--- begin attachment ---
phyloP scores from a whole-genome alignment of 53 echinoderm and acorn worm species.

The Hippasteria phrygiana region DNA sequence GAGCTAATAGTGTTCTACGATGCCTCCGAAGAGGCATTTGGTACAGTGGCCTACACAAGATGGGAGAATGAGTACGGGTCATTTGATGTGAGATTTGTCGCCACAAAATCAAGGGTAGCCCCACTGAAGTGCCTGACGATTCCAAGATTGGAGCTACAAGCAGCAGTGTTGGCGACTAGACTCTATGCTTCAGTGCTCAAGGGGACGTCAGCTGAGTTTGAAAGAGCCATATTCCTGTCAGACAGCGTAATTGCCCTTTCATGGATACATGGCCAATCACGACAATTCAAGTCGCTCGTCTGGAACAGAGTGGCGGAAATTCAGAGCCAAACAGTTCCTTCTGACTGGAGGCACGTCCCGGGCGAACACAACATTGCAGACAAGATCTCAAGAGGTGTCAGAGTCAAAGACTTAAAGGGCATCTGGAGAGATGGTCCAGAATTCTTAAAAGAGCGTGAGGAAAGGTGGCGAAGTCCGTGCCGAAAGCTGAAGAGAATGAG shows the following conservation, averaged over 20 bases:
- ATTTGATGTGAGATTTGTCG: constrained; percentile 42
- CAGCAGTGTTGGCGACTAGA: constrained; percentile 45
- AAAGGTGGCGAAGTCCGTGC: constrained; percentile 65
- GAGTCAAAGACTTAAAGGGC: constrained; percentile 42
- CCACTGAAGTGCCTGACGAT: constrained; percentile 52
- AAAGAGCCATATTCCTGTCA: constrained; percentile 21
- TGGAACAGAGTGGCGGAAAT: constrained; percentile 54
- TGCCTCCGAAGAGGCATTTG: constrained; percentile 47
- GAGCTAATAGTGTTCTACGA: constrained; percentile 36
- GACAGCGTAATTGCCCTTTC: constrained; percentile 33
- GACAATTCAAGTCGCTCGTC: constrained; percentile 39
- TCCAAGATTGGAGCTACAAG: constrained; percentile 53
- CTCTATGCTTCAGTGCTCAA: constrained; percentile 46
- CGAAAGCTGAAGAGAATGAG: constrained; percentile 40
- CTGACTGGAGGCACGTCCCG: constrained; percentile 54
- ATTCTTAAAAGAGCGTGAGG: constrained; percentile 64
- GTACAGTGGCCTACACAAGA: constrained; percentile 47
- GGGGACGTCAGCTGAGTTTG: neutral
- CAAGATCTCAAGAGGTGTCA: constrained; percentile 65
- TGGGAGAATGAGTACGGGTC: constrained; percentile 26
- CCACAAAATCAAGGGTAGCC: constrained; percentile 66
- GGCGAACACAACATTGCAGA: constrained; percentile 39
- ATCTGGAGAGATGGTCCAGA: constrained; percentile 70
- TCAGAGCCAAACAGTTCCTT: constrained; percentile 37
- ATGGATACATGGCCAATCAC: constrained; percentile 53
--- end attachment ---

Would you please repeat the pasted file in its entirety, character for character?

phyloP scores from a whole-genome alignment of 53 echinoderm and acorn worm species.

The Hippasteria phrygiana region DNA sequence GAGCTAATAGTGTTCTACGATGCCTCCGAAGAGGCATTTGGTACAGTGGCCTACACAAGATGGGAGAATGAGTACGGGTCATTTGATGTGAGATTTGTCGCCACAAAATCAAGGGTAGCCCCACTGAAGTGCCTGACGATTCCAAGATTGGAGCTACAAGCAGCAGTGTTGGCGACTAGACTCTATGCTTCAGTGCTCAAGGGGACGTCAGCTGAGTTTGAAAGAGCCATATTCCTGTCAGACAGCGTAATTGCCCTTTCATGGATACATGGCCAATCACGACAATTCAAGTCGCTCGTCTGGAACAGAGTGGCGGAAATTCAGAGCCAAACAGTTCCTTCTGACTGGAGGCACGTCCCGGGCGAACACAACATTGCAGACAAGATCTCAAGAGGTGTCAGAGTCAAAGACTTAAAGGGCATCTGGAGAGATGGTCCAGAATTCTTAAAAGAGCGTGAGGAAAGGTGGCGAAGTCCGTGCCGAAAGCTGAAGAGAATGAG shows the following conservation, averaged over 20 bases:
- ATTTGATGTGAGATTTGTCG: constrained; percentile 42
- CAGCAGTGTTGGCGACTAGA: constrained; percentile 45
- AAAGGTGGCGAAGTCCGTGC: constrained; percentile 65
- GAGTCAAAGACTTAAAGGGC: constrained; percentile 42
- CCACTGAAGTGCCTGACGAT: constrained; percentile 52
- AAAGAGCCATATTCCTGTCA: constrained; percentile 21
- TGGAACAGAGTGGCGGAAAT: constrained; percentile 54
- TGCCTCCGAAGAGGCATTTG: constrained; percentile 47
- GAGCTAATAGTGTTCTACGA: constrained; percentile 36
- GACAGCGTAATTGCCCTTTC: constrained; percentile 33
- GACAATTCAAGTCGCTCGTC: constrained; percentile 39
- TCCAAGATTGGAGCTACAAG: constrained; percentile 53
- CTCTATGCTTCAGTGCTCAA: constrained; percentile 46
- CGAAAGCTGAAGAGAATGAG: constrained; percentile 40
- CTGACTGGAGGCACGTCCCG: constrained; percentile 54
- ATTCTTAAAAGAGCGTGAGG: constrained; percentile 64
- GTACAGTGGCCTACACAAGA: constrained; percentile 47
- GGGGACGTCAGCTGAGTTTG: neutral
- CAAGATCTCAAGAGGTGTCA: constrained; percentile 65
- TGGGAGAATGAGTACGGGTC: constrained; percentile 26
- CCACAAAATCAAGGGTAGCC: constrained; percentile 66
- GGCGAACACAACATTGCAGA: constrained; percentile 39
- ATCTGGAGAGATGGTCCAGA: constrained; percentile 70
- TCAGAGCCAAACAGTTCCTT: constrained; percentile 37
- ATGGATACATGGCCAATCAC: constrained; percentile 53